Agatha Christie: new releases reviewed. #5. Miss Marple’s Final Cases (BBC radio)


Last month, September 2015, saw the world celebrating Agatha Christie’s 125th birthday. Several books, events, broadcasts, and other releases marked the occasion. Finally, I’ve got organized and on top of my shopping list. This week, I’ll be reviewing five new Christie releases. One a day.

Full disclosure: I listened to these on the radio, rather than buying the CD. But I would happily buy the CD if it meant that more would be commissioned. What a treat. After more than a decade, June Whitfield returns to the role she made her own on Radio 4. She is much older now, and so is Miss Marple. These new adaptations by Joy Wilkinson are based on short stories, and they make the most of their collective title, Miss Marple’s Final Cases.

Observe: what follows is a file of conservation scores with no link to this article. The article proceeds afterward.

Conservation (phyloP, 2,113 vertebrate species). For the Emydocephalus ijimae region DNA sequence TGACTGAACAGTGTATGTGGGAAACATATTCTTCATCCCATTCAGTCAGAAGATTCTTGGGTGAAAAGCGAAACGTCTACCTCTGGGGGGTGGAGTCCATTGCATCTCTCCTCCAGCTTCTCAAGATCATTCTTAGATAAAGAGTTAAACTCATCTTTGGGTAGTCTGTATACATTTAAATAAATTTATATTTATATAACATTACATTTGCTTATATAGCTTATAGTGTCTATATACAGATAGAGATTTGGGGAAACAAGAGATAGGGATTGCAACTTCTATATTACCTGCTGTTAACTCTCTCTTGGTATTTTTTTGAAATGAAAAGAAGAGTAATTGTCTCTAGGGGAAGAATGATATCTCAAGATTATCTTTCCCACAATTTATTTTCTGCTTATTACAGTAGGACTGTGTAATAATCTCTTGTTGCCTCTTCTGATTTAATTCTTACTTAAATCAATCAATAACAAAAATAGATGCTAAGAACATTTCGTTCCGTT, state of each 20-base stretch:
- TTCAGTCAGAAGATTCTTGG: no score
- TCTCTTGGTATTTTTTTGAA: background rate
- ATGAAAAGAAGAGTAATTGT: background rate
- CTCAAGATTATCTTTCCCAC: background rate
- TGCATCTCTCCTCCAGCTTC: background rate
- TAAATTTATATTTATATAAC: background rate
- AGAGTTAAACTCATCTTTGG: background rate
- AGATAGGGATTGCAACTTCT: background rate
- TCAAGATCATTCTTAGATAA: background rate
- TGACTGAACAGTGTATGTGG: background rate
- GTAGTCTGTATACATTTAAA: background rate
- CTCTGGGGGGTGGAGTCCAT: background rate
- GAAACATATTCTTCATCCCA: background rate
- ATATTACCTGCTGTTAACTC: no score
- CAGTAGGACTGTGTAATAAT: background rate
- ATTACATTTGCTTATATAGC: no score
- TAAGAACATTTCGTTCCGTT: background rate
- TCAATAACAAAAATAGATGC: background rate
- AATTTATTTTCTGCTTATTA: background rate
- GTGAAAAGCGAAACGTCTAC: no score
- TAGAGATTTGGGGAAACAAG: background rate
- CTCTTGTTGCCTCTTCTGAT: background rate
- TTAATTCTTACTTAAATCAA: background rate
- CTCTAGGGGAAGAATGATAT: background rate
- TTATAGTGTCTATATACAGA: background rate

Unlike Michael Bakewell, the previous Christie dramatist who focused very intently on plot, Wilkinson tends to instill atmosphere into her scripts, making them strong period pieces that are also achingly contemporary (her masterpiece is And Then There Were None, which nobody else could have translated to radio). In these three half-hour episodes, “Tape Measure Murder,” “The Case of the Perfect Maid,” and “Sanctuary,” Marple appears ill and close to death. Her small world has evolved and she occupies a timeless liminality in her St Mary Meade cottage. But over the course of three investigations, she becomes animated. This mini-series is great fun, but it’s also subtly creepy. And I don’t care what anyone says: June Whitfield is the best Miss Marple ever.